“I’m Very Much Alive.” Justice Ginsburg Talks About Her Health With Nina Totenberg | NPR


NINA TOTENBERG: So I thought I would start
actually with Justice Stevens because you just, as we sit here doing this today, you’ve
come from his little service and then his interment, and you were with him a week before
he died in Lisbon, in Portugal. Tell me about that. RUTH BADER GINSBURG: It was wonderful. I got to drive with Justice Stevens most of
the time because I was the second-eldest person attending the conference. He was in the best of humor in the morning. The morning was all talk — the conference
— and as he is on the bench — he’s not a big talker — but what he, when he does
speak, it’s really worth listening to. And he was enjoying whatever we did. Some of the drives were rather long. We were stuck in traffic, and it was, it was warm. He never complained. And he regaled us with stories his memory
— and in one incident, he said, “In such, in such case, it was a dozen or so years ago,
I circulated my draft, and you said that a certain footnote was over the top and I shouldn’t
include it, and I agree with you. You were right, and I took it out.” [Laughs.] To remember, to remember things like that… TOTENBERG: So you were driving with him. In your remarks today, in your remarks, you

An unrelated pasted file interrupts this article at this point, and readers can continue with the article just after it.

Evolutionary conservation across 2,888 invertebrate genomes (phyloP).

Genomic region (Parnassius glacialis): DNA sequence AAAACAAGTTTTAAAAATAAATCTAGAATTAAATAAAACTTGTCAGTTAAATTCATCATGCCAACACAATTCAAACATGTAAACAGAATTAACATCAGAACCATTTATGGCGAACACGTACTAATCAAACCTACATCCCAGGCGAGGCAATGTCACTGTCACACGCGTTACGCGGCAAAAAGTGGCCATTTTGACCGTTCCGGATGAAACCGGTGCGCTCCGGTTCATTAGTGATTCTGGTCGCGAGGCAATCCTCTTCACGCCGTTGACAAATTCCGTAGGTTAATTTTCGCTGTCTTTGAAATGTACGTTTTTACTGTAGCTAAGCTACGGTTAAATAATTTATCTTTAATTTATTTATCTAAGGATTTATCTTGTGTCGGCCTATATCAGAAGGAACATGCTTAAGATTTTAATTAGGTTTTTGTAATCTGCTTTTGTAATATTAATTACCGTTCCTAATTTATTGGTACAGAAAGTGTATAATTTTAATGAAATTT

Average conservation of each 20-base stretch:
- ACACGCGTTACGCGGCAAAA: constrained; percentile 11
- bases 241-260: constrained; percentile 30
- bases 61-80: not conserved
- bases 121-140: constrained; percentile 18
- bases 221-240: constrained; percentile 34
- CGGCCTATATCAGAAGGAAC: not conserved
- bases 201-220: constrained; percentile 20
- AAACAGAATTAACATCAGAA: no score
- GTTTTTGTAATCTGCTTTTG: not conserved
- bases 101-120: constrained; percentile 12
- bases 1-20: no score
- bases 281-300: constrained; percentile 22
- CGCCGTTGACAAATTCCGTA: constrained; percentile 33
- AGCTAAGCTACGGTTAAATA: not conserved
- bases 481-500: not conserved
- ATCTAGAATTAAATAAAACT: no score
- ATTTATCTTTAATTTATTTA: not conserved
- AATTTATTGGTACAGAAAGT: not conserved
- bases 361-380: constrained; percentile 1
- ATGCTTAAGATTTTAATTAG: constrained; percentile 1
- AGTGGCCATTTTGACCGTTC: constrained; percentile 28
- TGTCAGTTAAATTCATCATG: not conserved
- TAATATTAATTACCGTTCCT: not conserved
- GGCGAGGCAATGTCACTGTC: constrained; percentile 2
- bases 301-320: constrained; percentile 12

— in one of these — as you left the ambassador’s residence with him, you said, you said something
to him — what your dream was. GINSBURG: Yes, I said that my dream is that
I will stay at the court as long as he did. And his immediate response was “Stay longer.” TOTENBERG: So which brings me to this, the
main subject of our conversation. You have had surgery for cancer three times in your adult life. Just about like clockwork every 10 years. But the cancer that you were treated for this
past year — and when you had surgery for lung cancer — it was the first time that
you did it without your husband, Marty, and that must have been very different and difficult. GINSBURG: It was. My first two cancer bouts — both colorectal
cancer at Washington Hospital Center and pancreatic cancer at Sloan Kettering — Marty stayed with me. He stayed with me in the hospital sleeping on an uncomfortable couch despite his bad back. And I knew that someone was there who really